This year has been good so far for Algonquin Power & Utilities Corp. (TSX:AQN)(NYSE:AQN) and its shareholders. The rising utility announced a 10% dividend hike in the first quarter. The new quarterly dividend is payable in April.
This dividend increase is backed by the company’s anticipated growth, which includes the Empire District Electric acquisition that it completed on January 1.
Dividend and dividend growth
Algonquin offers an above-average dividend yield that’s growing at a high rate in the utility space thanks partly to its U.S. dollar–denominated dividend. At about $11.30 per share, the utility yields 5.3% after its recent dividend hike of 10%.
Specifically, it raised its quarterly dividend per share from US$0.1059 to US$0.1165. Using a more conservative currency exchange of US$1 to CAD$1.20, Algonquin would still yield 4.9%.
The newest dividend hike marks the start of the seventh consecutive year of its dividend growth.
What the Empire acquisition entails
Since the Empire acquisition makes up 35% of Algonquin’s five-year growth plan through 2021, the acquisition is a huge milestone.
Algonquin now has $10 billion of total assets. Specifically, it delivers rate-regulated water, electricity, and natural gas utility services to more than 782,000 customers in 13 states in the U.S. As a result, Algonquin’s regulated business makes up close to 70% of its operations.
Algonquin also has 2,500 MW of installed capacity generated by its wind, solar, hydroelectric, and thermal facilities. As well, it has some rate-regulated electric transmission and natural gas pipeline systems.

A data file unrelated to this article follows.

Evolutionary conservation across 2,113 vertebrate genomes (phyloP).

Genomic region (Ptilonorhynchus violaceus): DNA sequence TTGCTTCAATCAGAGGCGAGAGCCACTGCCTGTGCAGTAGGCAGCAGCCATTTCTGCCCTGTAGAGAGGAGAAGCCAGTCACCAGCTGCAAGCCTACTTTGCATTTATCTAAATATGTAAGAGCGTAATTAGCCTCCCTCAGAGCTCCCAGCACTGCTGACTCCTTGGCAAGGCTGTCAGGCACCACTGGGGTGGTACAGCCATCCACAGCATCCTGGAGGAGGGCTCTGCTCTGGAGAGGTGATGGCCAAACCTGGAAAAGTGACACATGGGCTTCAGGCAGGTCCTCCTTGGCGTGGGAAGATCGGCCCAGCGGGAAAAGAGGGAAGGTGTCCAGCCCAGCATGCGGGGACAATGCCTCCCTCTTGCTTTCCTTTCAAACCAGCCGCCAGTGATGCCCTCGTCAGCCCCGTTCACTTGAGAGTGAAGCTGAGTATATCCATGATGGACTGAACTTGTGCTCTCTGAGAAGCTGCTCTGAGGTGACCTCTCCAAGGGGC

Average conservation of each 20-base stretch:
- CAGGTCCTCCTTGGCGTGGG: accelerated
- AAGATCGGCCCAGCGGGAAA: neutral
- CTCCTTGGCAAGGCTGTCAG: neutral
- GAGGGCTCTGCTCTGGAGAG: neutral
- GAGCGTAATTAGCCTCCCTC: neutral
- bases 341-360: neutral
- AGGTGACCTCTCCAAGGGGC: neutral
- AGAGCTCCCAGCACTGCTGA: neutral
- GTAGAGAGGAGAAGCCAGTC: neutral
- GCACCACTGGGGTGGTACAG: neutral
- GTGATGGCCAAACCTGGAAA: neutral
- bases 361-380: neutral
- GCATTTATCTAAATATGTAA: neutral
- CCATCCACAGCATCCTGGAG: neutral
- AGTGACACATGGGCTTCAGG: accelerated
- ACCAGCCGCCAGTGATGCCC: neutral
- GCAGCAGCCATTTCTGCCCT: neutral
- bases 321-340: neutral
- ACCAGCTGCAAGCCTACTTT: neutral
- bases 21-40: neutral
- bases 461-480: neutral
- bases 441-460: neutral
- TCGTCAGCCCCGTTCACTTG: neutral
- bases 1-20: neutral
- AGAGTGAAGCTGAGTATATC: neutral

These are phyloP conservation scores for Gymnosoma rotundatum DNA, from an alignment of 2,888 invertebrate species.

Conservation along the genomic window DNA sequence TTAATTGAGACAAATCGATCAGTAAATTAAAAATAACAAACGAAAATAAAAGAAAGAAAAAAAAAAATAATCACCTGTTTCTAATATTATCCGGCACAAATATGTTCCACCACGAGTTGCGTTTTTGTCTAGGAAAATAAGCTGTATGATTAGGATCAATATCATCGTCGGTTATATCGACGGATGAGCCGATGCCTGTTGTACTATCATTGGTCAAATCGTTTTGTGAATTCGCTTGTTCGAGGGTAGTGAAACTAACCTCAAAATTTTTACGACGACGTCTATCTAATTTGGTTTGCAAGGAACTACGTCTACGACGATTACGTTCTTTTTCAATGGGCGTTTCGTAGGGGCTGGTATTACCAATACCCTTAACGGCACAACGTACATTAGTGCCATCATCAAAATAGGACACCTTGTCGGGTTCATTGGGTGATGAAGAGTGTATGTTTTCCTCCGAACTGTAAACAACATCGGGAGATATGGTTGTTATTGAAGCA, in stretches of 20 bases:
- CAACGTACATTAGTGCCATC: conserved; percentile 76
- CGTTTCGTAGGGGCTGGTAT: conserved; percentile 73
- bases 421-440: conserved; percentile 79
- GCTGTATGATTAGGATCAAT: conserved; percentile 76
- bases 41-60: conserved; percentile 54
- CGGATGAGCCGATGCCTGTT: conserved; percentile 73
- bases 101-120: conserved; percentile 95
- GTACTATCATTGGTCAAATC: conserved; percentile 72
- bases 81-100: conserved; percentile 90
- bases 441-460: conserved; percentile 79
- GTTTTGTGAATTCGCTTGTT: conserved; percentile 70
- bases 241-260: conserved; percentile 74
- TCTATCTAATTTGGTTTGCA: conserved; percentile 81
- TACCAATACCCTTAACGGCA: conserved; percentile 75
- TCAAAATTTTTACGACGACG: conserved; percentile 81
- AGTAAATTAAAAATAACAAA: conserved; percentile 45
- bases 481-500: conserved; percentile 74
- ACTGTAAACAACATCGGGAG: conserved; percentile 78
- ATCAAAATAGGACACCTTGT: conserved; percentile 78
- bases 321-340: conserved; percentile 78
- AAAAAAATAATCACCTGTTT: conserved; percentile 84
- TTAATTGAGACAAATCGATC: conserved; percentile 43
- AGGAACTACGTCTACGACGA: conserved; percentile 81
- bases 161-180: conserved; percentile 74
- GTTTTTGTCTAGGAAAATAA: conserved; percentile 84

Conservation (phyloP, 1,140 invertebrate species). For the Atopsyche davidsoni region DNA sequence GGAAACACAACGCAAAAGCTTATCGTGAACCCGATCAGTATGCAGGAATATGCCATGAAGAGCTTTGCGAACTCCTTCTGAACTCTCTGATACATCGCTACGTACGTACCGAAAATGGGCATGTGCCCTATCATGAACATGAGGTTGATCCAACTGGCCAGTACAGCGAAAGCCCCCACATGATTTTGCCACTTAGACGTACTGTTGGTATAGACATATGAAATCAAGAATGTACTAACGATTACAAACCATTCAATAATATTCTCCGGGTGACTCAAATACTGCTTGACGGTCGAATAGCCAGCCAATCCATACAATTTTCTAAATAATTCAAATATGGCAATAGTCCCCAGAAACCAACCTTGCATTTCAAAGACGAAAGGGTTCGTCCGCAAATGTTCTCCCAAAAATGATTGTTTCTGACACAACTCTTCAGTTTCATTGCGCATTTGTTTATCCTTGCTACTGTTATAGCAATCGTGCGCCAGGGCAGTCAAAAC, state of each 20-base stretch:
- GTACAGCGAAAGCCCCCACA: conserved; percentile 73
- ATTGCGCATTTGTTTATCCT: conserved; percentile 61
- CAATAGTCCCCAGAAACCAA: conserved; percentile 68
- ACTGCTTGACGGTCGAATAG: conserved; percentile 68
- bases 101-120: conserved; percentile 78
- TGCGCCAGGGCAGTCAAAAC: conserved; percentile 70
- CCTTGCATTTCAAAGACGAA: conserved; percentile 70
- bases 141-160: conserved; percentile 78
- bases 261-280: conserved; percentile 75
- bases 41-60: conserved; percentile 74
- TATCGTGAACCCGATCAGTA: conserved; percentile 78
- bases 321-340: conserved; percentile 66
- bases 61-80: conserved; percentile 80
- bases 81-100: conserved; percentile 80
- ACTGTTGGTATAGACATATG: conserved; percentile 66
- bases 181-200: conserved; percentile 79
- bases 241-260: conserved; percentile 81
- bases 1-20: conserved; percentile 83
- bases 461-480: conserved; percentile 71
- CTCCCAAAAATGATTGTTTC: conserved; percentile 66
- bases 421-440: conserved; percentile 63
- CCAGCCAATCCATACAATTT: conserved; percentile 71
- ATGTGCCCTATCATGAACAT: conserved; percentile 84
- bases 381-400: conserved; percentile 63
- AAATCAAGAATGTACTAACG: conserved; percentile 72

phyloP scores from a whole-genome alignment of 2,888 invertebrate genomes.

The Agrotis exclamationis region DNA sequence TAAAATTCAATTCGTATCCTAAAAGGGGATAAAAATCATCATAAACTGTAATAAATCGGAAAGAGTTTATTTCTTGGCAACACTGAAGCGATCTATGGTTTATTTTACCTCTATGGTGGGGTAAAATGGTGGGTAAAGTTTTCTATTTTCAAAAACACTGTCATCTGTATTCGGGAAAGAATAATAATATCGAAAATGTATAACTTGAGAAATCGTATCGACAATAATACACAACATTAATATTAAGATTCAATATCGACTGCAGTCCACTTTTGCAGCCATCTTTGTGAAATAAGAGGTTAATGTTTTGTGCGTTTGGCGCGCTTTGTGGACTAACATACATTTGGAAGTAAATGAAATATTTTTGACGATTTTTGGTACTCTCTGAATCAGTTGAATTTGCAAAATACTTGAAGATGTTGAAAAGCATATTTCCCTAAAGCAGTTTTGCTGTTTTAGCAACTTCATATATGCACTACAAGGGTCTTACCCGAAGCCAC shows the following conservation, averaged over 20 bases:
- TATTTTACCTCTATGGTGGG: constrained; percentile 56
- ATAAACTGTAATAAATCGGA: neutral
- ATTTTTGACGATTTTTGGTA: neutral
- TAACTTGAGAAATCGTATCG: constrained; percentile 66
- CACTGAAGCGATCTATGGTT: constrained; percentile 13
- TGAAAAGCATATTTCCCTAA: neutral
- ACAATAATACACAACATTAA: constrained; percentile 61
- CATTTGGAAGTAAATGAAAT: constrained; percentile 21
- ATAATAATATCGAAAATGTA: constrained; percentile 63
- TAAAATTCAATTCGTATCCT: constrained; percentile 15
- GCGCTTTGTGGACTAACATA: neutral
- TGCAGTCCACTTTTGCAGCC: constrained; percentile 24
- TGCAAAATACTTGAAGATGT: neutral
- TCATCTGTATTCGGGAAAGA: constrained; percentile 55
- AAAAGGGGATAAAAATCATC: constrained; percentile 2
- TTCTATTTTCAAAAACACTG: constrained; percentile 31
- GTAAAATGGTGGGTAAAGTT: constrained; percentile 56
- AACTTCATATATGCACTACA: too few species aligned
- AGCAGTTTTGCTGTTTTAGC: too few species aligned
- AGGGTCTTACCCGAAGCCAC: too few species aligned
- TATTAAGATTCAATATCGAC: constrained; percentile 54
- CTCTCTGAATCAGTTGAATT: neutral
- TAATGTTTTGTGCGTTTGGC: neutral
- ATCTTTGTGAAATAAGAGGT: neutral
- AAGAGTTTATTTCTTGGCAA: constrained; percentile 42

Due to a higher level of regulated operations and a more diversified portfolio, Algonquin generates more stable cash flows to support a durable dividend.
Algonquin plans to grow organically through development and via acquisitions. It plans to invest primarily in its generation and distribution businesses through 2021.
Algonquin believes its growth plan supports dividend growth of 10% per year with a payout ratio of 85-100% based on its GAAP earnings and 33-40% based on its funds from operations.
Investors should keep the following in the back of their minds. Higher interest rates will increase Algonquin’s borrowing costs, and currency fluctuations in the U.S. dollar against the Canadian dollar will fluctuate its effective dividend yield in Canadian dollar terms.
Across 10 analysts at Thomson Reuters, Algonquin was given a 12-month mean price target of $14.20, which implies there’s a potential for almost 26% upside. Adding in the +5% yield, a total return north of 30% in the next year is possible.
Algonquin has become more diversified and more valuable by acquiring Empire and raising its dividend. Management aims for a 10% dividend raise per year in the next few years. Over time, that can only lead to more income for shareholders and a higher share price.
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Fool contributor Kay Ng owns shares of ALGONQUIN POWER AND UTILITIES CORP.